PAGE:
Skip to main content

In my career, one of the biggest mistakes I’ve seen event managers make is assuming an upcoming event will be the same as a past one. Whether it’s process or people, something will be new. Yet surprisingly, things often get forced into the same box. It’s a problem I’ve always coached my fellow managers and associates to recognize and avoid.

Let me be clear; I don’t mean managers should ignore patterns. Patterns can help jumpstart early decision-making and help you form the right questions sooner rather than later. Every event has a date, time, location, and contracts, and needs a team to help execute a client’s idea. Patterns raise important questions but shouldn’t necessarily provide answers.

That’s the difference. The questions might be the same. But if you begin assuming the answers are going to be the same as well, you’re going to get yourself in trouble. Clients will not have the same needs. Even if everything about their events might seem similar on the surface!

As the founder of two companies and a longtime lover of startup culture, I began to see a lot of parallels between starting a company and building an event. After doing both for many years, I started to jot down some of these connections. Here’s my quick and dirty guide to what event managers can learn from studying startup culture.


Turning to Startup Culture for Answers

Building a startup (aside from legalities) is all about strategic analysis of your product or service. Does what I have to offer solve a problem or fulfill a need for some part of the market?

Planning an event ticks some of the same boxes. Take a look at this (non-exhaustive) chart below.

Building a Company

Building an Event

Define your mission, vision, and strategy. Identify the main goals and objectives
Assemble an appropriate core team. Assemble an appropriate core team.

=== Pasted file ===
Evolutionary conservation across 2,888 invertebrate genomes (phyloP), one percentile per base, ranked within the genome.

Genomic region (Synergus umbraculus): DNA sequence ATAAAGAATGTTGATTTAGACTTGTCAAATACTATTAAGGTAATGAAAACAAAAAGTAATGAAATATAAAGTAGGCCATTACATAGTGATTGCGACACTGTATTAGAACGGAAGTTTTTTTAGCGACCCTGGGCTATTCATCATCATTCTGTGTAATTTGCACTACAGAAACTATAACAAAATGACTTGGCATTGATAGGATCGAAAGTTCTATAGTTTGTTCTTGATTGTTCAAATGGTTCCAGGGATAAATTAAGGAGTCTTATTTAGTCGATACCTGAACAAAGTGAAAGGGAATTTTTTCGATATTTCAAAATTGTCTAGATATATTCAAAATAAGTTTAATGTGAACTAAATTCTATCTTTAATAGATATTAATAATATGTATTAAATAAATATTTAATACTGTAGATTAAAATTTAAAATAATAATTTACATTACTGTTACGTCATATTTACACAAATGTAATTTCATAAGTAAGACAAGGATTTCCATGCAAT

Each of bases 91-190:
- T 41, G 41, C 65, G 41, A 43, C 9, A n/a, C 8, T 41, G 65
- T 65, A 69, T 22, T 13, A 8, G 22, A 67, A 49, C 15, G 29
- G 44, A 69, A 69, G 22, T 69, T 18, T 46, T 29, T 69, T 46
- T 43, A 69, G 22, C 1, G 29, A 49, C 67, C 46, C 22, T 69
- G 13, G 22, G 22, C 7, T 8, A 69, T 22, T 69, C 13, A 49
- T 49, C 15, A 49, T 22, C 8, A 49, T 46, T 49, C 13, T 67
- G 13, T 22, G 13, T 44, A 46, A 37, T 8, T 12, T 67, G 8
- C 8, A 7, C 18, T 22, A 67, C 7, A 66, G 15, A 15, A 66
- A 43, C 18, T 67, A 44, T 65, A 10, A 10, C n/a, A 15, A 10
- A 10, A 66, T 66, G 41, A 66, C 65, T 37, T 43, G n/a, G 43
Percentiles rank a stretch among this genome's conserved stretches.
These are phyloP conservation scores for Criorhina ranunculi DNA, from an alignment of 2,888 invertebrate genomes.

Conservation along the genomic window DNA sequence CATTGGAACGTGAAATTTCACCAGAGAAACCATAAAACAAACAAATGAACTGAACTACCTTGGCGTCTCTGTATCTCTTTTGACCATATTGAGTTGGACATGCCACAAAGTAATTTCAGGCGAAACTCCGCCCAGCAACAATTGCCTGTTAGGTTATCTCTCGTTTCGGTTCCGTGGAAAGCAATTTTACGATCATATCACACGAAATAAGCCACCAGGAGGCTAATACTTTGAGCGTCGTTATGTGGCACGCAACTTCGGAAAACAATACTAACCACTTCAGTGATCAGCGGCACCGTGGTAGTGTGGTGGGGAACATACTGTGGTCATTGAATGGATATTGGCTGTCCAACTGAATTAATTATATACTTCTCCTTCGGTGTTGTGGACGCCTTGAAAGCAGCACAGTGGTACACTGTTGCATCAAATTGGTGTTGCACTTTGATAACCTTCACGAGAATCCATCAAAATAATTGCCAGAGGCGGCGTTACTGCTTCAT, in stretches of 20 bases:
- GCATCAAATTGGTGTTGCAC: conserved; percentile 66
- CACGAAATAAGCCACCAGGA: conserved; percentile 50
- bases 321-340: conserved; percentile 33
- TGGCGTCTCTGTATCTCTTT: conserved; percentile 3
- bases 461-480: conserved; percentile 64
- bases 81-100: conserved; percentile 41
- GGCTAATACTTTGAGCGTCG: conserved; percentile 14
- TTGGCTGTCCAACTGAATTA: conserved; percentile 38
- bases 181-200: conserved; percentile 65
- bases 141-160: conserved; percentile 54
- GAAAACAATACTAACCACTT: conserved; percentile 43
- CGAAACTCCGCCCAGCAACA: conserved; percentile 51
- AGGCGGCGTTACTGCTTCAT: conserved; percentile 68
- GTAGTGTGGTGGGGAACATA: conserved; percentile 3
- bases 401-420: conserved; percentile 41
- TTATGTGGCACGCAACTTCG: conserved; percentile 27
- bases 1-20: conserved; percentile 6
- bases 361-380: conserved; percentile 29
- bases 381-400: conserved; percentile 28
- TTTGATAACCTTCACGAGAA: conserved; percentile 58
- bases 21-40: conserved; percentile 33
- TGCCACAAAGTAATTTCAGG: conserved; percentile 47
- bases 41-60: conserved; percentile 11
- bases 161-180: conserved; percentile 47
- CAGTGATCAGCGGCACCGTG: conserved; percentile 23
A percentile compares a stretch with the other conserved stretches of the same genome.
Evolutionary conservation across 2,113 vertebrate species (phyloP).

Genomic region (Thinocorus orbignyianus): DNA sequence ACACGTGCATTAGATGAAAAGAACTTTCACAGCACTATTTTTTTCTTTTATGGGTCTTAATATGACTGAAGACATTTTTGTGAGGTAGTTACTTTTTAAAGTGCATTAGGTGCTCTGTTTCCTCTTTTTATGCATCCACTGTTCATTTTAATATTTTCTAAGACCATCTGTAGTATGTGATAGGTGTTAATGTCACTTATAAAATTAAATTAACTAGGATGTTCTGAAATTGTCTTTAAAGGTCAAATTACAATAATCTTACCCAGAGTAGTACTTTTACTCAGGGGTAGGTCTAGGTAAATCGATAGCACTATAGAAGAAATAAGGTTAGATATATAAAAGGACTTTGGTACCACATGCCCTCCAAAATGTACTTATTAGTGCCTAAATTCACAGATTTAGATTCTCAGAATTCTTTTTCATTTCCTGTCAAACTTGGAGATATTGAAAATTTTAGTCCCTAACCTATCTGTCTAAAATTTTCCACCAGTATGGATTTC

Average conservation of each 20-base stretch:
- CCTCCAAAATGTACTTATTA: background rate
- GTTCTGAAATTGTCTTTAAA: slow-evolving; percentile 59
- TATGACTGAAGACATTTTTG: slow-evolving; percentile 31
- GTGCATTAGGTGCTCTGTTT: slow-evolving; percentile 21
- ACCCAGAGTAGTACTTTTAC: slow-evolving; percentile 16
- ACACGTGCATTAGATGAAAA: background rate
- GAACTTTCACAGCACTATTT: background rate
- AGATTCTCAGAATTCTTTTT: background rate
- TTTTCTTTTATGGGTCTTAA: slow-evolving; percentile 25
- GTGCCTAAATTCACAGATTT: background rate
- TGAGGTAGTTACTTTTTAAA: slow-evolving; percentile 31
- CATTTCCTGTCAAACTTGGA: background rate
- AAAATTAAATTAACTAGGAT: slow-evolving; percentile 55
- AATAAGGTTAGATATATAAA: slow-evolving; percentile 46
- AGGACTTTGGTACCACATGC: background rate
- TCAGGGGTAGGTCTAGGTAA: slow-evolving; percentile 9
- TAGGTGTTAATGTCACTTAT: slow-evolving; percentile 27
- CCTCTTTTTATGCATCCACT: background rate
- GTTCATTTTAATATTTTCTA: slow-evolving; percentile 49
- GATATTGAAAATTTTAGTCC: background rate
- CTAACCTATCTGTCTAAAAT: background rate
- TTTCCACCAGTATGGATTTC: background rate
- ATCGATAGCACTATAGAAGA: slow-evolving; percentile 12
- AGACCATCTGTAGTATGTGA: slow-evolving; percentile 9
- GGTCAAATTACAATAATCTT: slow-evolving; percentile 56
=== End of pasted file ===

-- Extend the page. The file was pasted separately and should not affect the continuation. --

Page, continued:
Clearly define roles and responsibilities. Clearly define roles and responsibilities.
Build processes appropriate to the structure and needs of the company. Build processes appropriate to the needs of the event.
Establish a budget. Establish a budget.
Assemble your resources (finances, personnel, offices, etc.) Line up your resources (finances, staff, gear, vendors, etc.)


Pretty similar, right? An event could be considered a mini startup of its own, one somewhat disconnected to any other business or event that’s been done in the past or will be built in the future.


The Problem of Time

You really can’t start a company (or hope to have a successful one) without walking through the steps above. When starting an event, however, these steps often don’t get enough attention. It could be for any of these reasons:

  • You assume past events have the same needs as the one you’re doing now.
  • You assume everyone involved has worked in the way you like to work, or understands “the way things are done” in the industry. This is especially problematic when event staff are moving between different event sectors.
  • You work with outside entities who already have their own internal structure and you’re afraid to “rock their boat.”
  • You have a lot of other projects going on.
  • It worked well last time, why change it?
  • AND…there’s no time!

All of these are totally viable reasons why you might just plug and play. I get it. I’ve done it many times. Last minute project, limited resources, etc. Especially the feeling of not having enough time.